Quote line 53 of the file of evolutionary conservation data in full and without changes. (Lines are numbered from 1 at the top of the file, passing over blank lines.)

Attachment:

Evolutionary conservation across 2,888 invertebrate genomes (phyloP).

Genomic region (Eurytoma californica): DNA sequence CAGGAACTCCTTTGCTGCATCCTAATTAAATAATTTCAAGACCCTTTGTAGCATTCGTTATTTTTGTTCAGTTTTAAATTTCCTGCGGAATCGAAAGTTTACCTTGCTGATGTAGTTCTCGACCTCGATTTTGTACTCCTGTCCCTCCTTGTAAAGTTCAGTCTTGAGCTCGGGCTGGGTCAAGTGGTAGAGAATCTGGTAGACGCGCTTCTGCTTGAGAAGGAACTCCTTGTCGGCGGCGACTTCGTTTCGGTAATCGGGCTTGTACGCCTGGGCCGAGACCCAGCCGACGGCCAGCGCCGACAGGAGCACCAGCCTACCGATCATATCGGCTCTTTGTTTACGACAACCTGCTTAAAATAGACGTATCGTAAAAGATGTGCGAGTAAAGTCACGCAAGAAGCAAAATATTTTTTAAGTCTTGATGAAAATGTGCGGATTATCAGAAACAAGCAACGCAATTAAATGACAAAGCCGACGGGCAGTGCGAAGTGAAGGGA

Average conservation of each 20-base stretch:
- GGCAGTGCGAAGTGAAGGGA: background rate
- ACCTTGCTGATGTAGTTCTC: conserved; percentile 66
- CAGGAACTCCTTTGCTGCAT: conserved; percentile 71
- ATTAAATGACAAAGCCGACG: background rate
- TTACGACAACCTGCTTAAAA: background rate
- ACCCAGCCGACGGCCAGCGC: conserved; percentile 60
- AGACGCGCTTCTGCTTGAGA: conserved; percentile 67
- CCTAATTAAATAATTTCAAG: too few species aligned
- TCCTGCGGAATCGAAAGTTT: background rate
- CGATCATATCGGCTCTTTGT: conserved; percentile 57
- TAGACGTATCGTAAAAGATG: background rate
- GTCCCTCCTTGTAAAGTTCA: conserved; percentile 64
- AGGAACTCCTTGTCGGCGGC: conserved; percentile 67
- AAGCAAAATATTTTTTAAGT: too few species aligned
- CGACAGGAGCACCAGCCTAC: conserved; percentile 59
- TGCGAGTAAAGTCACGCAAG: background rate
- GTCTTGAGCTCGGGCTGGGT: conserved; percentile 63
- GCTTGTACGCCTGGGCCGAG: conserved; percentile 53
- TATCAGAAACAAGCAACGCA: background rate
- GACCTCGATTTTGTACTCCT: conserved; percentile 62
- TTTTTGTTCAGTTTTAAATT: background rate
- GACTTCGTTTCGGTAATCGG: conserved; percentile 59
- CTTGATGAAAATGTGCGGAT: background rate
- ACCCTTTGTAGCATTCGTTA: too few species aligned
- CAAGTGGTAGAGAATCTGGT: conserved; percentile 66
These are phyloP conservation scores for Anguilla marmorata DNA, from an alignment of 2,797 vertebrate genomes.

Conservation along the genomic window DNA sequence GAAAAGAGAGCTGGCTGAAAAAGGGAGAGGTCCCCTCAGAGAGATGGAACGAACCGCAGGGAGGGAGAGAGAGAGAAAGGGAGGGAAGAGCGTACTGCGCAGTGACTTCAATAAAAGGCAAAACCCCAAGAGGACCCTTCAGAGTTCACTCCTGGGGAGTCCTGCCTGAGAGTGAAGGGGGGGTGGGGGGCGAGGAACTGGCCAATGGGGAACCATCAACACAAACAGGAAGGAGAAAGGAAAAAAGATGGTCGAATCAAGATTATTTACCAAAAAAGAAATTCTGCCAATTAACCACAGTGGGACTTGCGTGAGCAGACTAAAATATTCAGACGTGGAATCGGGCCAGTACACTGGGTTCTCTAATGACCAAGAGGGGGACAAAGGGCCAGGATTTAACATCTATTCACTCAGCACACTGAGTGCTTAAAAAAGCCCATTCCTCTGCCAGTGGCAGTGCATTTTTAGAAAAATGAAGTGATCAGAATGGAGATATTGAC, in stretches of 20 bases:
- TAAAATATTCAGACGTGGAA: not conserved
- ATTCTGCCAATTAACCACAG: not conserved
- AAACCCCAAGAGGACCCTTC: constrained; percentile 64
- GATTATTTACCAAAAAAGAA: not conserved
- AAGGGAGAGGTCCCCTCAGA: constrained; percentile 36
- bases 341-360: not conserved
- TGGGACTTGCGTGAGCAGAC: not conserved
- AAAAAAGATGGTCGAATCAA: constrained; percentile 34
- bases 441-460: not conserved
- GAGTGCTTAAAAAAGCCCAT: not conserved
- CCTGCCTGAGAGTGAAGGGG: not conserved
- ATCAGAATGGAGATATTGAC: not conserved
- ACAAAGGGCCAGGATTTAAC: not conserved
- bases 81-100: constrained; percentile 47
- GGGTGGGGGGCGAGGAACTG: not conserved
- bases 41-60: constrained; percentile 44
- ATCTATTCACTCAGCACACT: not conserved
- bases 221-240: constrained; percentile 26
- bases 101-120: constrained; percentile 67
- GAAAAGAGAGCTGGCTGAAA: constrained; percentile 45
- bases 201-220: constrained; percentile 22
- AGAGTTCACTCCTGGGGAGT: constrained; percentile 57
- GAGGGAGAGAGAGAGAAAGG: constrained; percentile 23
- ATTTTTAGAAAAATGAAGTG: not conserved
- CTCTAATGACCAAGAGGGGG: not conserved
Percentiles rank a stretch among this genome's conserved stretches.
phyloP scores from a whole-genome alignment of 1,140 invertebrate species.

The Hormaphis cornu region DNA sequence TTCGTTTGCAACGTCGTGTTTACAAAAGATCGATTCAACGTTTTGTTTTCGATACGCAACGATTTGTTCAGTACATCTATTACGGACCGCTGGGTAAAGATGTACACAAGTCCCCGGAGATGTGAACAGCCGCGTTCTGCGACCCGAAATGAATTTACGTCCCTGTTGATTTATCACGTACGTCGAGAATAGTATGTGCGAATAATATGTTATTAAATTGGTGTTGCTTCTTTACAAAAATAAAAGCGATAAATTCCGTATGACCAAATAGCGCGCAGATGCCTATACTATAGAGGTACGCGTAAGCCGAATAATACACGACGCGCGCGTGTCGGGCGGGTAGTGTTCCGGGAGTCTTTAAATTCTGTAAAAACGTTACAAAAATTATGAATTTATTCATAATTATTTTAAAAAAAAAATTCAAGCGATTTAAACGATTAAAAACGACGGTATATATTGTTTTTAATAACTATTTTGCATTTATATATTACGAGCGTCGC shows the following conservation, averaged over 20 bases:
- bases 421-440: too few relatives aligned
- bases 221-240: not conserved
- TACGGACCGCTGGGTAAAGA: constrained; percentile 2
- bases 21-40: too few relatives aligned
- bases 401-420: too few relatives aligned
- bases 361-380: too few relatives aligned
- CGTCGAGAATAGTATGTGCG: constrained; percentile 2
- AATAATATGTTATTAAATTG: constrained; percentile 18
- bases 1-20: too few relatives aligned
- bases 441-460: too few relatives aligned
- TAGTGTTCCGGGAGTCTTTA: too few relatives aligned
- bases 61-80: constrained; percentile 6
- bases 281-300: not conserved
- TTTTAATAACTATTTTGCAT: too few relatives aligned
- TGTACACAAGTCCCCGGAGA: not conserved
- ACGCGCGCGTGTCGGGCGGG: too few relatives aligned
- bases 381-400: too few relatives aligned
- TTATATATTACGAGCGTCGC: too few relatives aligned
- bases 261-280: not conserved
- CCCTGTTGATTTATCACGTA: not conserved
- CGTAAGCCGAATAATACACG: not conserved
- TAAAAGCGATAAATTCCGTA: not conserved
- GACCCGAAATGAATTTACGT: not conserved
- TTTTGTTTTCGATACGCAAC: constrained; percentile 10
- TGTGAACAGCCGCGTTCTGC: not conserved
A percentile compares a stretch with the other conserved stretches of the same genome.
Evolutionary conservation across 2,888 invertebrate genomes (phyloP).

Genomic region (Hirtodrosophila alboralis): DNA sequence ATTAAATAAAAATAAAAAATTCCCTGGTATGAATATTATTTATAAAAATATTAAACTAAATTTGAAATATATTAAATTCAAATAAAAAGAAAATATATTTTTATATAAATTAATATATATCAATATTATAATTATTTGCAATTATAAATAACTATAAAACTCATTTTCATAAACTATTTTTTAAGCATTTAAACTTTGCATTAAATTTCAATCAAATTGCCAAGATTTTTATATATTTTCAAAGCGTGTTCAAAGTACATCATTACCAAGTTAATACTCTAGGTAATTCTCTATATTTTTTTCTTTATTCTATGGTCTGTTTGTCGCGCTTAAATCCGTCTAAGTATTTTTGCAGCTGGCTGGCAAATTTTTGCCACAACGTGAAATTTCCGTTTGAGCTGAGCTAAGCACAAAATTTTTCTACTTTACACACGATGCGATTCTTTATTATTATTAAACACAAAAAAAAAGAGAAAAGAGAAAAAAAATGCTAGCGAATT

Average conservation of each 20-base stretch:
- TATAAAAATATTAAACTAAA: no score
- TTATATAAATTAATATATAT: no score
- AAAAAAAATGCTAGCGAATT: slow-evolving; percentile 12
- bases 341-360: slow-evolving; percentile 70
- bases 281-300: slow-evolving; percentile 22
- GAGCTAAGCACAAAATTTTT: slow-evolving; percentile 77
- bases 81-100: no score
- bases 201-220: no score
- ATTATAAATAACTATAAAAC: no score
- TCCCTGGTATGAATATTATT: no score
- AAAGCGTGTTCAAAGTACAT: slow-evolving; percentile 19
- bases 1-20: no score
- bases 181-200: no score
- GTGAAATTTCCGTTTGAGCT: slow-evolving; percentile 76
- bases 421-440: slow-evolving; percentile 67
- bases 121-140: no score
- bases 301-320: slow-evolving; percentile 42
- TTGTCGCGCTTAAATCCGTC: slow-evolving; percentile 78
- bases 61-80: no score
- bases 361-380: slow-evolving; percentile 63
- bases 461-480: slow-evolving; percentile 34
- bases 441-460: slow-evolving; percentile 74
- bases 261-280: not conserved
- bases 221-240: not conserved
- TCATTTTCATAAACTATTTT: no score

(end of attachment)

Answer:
- GAGGGAGAGAGAGAGAAAGG: constrained; percentile 23